Museums and old buildings, part 2

The Van Gogh Museum is near the top of most Amsterdam "must see" lists and after my visit, it's easy to see why. The museum is housed in a modern building that helps to emphasize Van Gogh's modernity and continuing influence on art.

The museum is arranged more or less chronologically with the exhibits from his early years starting on the first floor and his more mature works appearing on the second and third floors. Van Gogh seems to have been a prolific letter writer and his correspondence, especially with his brother Theo, is showcased on the second floor, too.

I spent an easy two hours at the museum. It's not hard to get lost in these paintings. Several of them I went back to a couple of times. These are a couple of my favorites. Head of a Prostitute is from 1885. I found this portrait striking for its vitality and humanity. Van Gogh showed the woman with a great deal of dignity. And I just like the way that Van Gogh uses those wide brush stroke and distinctive colors.

The skeleton struck me as just being funny. It seemed very contemporary and yet all Van Gogh. It also reminded me of one of the self-portraits from the first floor. I wondered whether this was a more grotesque self-portrait. The commentary about the painting speculated that Van Gogh was tweaking the teachers in the class where he painted the picture.Or perhaps he was channeling the future when similar images were used in anti-smoking campaigns. Whatever his motivation, it's yet another striking image in a museum full of them.

I purchased the audio tour with my entrance ticket. I thought it added a lot to my visit. But I must also say that it also is a bit distracting. I was glad to have the voice telling me a little more about the painting I was viewing and the events in Van Gogh's life. But there were times I had to shut it down and just look at the painting. Nothing can compare with just gazing at these incredible works of art and becoming immersed in the scene.

My next stop was Rembrandt's house. This is the place where he lived and worked. The house has been restored to appear as it may have during Rembrandt's lifetime. The curators seem to have been helped by Rembrandt's bankruptcy in 1656 because all of his possessions had to be accounted for and sold. Eventually even this house was sold.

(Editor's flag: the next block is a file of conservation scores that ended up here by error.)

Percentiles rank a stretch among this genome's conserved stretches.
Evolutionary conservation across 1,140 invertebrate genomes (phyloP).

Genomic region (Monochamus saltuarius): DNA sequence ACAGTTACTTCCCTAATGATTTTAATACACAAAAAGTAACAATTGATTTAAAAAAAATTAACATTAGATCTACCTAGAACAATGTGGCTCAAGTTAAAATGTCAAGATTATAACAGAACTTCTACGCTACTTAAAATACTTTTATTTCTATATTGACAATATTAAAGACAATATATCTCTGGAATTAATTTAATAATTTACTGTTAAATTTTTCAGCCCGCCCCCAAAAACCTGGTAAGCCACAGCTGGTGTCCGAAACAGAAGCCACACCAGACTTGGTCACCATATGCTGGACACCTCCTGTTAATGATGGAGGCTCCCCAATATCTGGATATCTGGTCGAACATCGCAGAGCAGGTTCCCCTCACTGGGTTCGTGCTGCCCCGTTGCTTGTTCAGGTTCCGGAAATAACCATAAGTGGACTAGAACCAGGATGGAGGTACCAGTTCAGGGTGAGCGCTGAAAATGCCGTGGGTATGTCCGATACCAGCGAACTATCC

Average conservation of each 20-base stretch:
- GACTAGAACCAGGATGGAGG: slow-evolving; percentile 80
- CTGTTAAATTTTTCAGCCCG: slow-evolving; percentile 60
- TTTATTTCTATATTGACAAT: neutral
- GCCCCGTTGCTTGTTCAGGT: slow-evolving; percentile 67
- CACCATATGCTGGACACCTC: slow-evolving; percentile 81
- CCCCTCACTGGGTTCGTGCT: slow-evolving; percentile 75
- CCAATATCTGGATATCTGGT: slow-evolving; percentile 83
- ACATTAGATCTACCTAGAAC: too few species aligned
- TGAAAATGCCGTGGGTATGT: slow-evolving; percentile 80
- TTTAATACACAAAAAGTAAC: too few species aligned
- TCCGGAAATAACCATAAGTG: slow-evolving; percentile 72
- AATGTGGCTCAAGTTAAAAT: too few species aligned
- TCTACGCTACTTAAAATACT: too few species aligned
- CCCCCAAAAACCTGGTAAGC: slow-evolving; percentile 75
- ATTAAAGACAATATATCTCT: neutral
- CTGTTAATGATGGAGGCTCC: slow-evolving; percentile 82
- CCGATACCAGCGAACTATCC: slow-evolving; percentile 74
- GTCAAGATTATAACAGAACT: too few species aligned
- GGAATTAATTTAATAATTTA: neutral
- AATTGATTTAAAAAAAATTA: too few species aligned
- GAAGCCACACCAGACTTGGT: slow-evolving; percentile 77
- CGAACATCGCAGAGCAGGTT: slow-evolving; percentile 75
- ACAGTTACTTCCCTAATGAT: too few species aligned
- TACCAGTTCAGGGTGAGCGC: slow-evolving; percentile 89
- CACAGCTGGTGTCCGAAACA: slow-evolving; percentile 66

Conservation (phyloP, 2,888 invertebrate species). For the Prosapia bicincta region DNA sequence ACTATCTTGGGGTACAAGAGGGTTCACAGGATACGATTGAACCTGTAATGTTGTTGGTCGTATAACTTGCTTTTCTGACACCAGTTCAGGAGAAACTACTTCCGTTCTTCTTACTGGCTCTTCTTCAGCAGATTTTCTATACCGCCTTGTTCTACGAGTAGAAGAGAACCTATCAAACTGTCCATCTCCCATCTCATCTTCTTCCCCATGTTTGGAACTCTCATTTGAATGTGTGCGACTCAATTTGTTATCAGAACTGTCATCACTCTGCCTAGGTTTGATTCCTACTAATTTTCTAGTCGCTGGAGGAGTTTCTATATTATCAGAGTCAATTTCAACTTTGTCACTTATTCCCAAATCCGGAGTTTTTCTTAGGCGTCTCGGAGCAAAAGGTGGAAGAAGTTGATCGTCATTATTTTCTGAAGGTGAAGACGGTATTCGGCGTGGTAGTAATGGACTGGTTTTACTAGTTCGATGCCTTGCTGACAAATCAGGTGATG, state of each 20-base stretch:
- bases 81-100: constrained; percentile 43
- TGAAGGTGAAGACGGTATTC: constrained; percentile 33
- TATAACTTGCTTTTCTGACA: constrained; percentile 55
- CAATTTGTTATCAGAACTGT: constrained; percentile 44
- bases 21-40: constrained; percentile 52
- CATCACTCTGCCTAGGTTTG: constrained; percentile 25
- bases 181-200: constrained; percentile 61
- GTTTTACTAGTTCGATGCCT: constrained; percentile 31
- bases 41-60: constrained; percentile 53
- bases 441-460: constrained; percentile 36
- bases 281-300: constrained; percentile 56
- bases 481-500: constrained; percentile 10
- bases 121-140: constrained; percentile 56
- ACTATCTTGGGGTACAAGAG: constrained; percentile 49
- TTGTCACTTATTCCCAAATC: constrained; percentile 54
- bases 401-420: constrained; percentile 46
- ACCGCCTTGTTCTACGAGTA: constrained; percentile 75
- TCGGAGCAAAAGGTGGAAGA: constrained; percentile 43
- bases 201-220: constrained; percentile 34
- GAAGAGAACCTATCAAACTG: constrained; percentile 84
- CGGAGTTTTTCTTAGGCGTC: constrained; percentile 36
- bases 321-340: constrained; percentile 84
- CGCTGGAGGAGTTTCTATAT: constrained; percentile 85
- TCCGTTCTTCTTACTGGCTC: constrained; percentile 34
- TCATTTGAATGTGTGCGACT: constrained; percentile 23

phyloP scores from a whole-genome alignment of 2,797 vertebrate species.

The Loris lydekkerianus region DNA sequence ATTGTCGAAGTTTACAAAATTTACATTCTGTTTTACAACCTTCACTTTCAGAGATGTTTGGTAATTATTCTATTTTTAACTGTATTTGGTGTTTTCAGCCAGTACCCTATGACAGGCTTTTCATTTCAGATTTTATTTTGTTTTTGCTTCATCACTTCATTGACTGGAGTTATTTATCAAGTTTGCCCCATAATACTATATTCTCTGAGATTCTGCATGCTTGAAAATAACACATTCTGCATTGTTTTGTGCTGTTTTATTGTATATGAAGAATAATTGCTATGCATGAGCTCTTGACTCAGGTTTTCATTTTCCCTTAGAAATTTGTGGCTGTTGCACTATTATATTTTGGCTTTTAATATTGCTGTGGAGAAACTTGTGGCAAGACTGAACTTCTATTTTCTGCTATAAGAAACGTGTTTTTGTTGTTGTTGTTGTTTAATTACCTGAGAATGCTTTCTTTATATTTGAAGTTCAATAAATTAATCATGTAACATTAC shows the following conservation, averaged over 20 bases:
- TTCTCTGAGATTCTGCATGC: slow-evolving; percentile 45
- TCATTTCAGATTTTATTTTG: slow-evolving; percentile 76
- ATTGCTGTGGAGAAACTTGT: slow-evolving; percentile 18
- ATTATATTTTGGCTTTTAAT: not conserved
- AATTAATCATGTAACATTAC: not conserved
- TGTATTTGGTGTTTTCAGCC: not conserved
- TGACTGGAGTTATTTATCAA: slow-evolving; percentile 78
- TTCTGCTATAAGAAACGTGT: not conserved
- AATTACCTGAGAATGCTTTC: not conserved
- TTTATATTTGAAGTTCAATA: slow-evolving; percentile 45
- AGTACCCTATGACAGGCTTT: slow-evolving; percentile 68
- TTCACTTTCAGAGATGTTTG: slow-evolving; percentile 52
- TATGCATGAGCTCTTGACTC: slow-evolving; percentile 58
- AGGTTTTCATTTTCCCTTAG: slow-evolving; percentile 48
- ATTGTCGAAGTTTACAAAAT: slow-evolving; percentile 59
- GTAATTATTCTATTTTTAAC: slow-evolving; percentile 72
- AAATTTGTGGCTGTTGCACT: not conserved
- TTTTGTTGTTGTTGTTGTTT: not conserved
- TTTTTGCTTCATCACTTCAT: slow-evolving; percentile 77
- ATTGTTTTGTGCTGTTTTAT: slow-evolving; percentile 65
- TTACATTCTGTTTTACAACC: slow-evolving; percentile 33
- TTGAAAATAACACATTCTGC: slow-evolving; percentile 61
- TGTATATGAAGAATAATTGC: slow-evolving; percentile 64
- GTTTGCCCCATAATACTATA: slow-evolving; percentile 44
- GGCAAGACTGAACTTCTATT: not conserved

I was a little disappointed that more of Rembrandt's etchings were not displayed. The display space was filled with etchings from Hercules Segers, an artist who most likely inspired Rembrandt's work.

Still it was a good visit. Here again, the audio tour was complimentary and it was a good complement to the visit.

The ground floor theater was showing a documentary by Simon Shama that I watched for quite a while but didn't stay for all of it. I'll have to see if I can find it elsewhere to finish it.

I finished the day with a tour of the Oude Kerk, the oldest building in Amsterdam. Unlike the Nieuwe Kerk, the Oude Kerk is still used for services. Here the gratis audio tour helped bring the building to life. The tour was done with a professional actress who at various times brought in experts about the building or Amsterdam history. She provided a leisurely and informative stroll through the church. One of the many fun facts I learned is that more than 12,000 people have been buried under the floor of the church. From the moment you step into the church you're walking on graves. Of course, there isn't room in one building to hold 12,000 graves so they would periodically empty the graves so that they could inter others. One of the most famous graves belongs to Rembrandt's wife, Saskia, and it is marked with a sign. They stopped burying people here in the late 1970s.

It's hard to describe the grandeur of this magnificent building. Glancing up at the ceiling, it looks like you're standing under a great many upside down ships. And they just go up and up.

It's not possible to get a decent photo of the outside of the Oude Kerk because it is surrounded by businesses on three side and a canal on the other. Among the businesses just outside the churches doors are several prostitutes. The church is smack dab in the middle of the red light district. When Amsterdam was still relatively young, ships would dock close by and sailors would come pouring off the ships in search of what sailors would be searching for after a long voyage away from wives and lovers. Since there was a market, sellers appeared. Conveniently, the sailors could walk a few paces and confess their sins in the Oude Kerk.

I almost didn't go into the Oude Kerk. I walked around it once just to get a sense of its size then decided I had better go in since it was the oldest building in the city. And I'm glad I did. The audio tour was first rate and the church is magnificent.


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